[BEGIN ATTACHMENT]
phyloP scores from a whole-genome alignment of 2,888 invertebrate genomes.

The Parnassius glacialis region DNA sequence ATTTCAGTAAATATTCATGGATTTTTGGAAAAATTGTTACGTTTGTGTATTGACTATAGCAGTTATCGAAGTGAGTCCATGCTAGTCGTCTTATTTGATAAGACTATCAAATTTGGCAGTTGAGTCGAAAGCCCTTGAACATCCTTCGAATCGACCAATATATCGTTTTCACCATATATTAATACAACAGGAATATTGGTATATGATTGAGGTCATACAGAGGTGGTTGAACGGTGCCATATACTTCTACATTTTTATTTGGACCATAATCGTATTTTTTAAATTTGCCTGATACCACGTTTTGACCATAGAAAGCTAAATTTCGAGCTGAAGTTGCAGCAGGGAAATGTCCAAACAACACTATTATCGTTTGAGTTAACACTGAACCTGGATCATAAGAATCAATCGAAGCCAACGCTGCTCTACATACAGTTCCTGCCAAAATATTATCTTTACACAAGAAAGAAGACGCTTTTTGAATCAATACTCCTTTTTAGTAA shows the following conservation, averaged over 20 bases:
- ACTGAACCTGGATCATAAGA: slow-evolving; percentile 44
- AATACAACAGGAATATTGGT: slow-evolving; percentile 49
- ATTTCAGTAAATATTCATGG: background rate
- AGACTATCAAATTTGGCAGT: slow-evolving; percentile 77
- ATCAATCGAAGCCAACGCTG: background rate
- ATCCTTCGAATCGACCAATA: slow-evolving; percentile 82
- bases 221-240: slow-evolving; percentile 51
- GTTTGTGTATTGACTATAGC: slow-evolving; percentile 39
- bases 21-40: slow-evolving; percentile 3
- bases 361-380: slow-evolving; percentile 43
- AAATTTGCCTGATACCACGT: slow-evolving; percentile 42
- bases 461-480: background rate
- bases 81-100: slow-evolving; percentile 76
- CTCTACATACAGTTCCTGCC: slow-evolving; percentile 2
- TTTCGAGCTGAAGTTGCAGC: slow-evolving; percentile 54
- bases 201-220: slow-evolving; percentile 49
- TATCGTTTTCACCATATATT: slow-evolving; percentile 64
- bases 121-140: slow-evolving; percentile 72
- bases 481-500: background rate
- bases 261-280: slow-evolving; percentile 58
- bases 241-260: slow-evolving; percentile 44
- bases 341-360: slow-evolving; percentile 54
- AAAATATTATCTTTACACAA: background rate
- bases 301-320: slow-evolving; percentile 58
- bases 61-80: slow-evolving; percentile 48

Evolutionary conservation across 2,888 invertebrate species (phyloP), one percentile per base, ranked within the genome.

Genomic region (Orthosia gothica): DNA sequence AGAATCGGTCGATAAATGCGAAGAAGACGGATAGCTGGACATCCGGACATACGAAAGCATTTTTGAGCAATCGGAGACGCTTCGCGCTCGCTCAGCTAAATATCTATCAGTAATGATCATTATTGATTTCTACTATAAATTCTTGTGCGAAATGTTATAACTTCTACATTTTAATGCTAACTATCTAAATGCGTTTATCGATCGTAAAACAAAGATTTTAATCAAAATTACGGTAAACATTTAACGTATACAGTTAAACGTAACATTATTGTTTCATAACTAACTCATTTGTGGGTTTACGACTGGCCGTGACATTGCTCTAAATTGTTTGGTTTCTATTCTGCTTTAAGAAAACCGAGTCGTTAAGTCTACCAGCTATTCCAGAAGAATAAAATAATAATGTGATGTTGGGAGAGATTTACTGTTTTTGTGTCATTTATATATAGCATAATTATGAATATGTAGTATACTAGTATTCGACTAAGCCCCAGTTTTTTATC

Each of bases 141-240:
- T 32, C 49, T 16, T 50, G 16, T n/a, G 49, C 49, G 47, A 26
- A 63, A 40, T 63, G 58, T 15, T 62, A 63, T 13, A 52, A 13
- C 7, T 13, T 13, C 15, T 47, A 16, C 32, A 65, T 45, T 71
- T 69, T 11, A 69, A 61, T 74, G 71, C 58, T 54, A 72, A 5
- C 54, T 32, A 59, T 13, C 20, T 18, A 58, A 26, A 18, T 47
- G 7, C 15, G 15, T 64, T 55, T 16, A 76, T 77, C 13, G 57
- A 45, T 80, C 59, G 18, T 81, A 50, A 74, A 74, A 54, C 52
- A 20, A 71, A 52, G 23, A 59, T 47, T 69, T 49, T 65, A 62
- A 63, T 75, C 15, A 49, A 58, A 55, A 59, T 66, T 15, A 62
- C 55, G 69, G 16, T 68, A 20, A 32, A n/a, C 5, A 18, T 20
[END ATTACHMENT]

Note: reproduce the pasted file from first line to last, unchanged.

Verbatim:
phyloP scores from a whole-genome alignment of 2,888 invertebrate genomes.

The Parnassius glacialis region DNA sequence ATTTCAGTAAATATTCATGGATTTTTGGAAAAATTGTTACGTTTGTGTATTGACTATAGCAGTTATCGAAGTGAGTCCATGCTAGTCGTCTTATTTGATAAGACTATCAAATTTGGCAGTTGAGTCGAAAGCCCTTGAACATCCTTCGAATCGACCAATATATCGTTTTCACCATATATTAATACAACAGGAATATTGGTATATGATTGAGGTCATACAGAGGTGGTTGAACGGTGCCATATACTTCTACATTTTTATTTGGACCATAATCGTATTTTTTAAATTTGCCTGATACCACGTTTTGACCATAGAAAGCTAAATTTCGAGCTGAAGTTGCAGCAGGGAAATGTCCAAACAACACTATTATCGTTTGAGTTAACACTGAACCTGGATCATAAGAATCAATCGAAGCCAACGCTGCTCTACATACAGTTCCTGCCAAAATATTATCTTTACACAAGAAAGAAGACGCTTTTTGAATCAATACTCCTTTTTAGTAA shows the following conservation, averaged over 20 bases:
- ACTGAACCTGGATCATAAGA: slow-evolving; percentile 44
- AATACAACAGGAATATTGGT: slow-evolving; percentile 49
- ATTTCAGTAAATATTCATGG: background rate
- AGACTATCAAATTTGGCAGT: slow-evolving; percentile 77
- ATCAATCGAAGCCAACGCTG: background rate
- ATCCTTCGAATCGACCAATA: slow-evolving; percentile 82
- bases 221-240: slow-evolving; percentile 51
- GTTTGTGTATTGACTATAGC: slow-evolving; percentile 39
- bases 21-40: slow-evolving; percentile 3
- bases 361-380: slow-evolving; percentile 43
- AAATTTGCCTGATACCACGT: slow-evolving; percentile 42
- bases 461-480: background rate
- bases 81-100: slow-evolving; percentile 76
- CTCTACATACAGTTCCTGCC: slow-evolving; percentile 2
- TTTCGAGCTGAAGTTGCAGC: slow-evolving; percentile 54
- bases 201-220: slow-evolving; percentile 49
- TATCGTTTTCACCATATATT: slow-evolving; percentile 64
- bases 121-140: slow-evolving; percentile 72
- bases 481-500: background rate
- bases 261-280: slow-evolving; percentile 58
- bases 241-260: slow-evolving; percentile 44
- bases 341-360: slow-evolving; percentile 54
- AAAATATTATCTTTACACAA: background rate
- bases 301-320: slow-evolving; percentile 58
- bases 61-80: slow-evolving; percentile 48

Evolutionary conservation across 2,888 invertebrate species (phyloP), one percentile per base, ranked within the genome.

Genomic region (Orthosia gothica): DNA sequence AGAATCGGTCGATAAATGCGAAGAAGACGGATAGCTGGACATCCGGACATACGAAAGCATTTTTGAGCAATCGGAGACGCTTCGCGCTCGCTCAGCTAAATATCTATCAGTAATGATCATTATTGATTTCTACTATAAATTCTTGTGCGAAATGTTATAACTTCTACATTTTAATGCTAACTATCTAAATGCGTTTATCGATCGTAAAACAAAGATTTTAATCAAAATTACGGTAAACATTTAACGTATACAGTTAAACGTAACATTATTGTTTCATAACTAACTCATTTGTGGGTTTACGACTGGCCGTGACATTGCTCTAAATTGTTTGGTTTCTATTCTGCTTTAAGAAAACCGAGTCGTTAAGTCTACCAGCTATTCCAGAAGAATAAAATAATAATGTGATGTTGGGAGAGATTTACTGTTTTTGTGTCATTTATATATAGCATAATTATGAATATGTAGTATACTAGTATTCGACTAAGCCCCAGTTTTTTATC

Each of bases 141-240:
- T 32, C 49, T 16, T 50, G 16, T n/a, G 49, C 49, G 47, A 26
- A 63, A 40, T 63, G 58, T 15, T 62, A 63, T 13, A 52, A 13
- C 7, T 13, T 13, C 15, T 47, A 16, C 32, A 65, T 45, T 71
- T 69, T 11, A 69, A 61, T 74, G 71, C 58, T 54, A 72, A 5
- C 54, T 32, A 59, T 13, C 20, T 18, A 58, A 26, A 18, T 47
- G 7, C 15, G 15, T 64, T 55, T 16, A 76, T 77, C 13, G 57
- A 45, T 80, C 59, G 18, T 81, A 50, A 74, A 74, A 54, C 52
- A 20, A 71, A 52, G 23, A 59, T 47, T 69, T 49, T 65, A 62
- A 63, T 75, C 15, A 49, A 58, A 55, A 59, T 66, T 15, A 62
- C 55, G 69, G 16, T 68, A 20, A 32, A n/a, C 5, A 18, T 20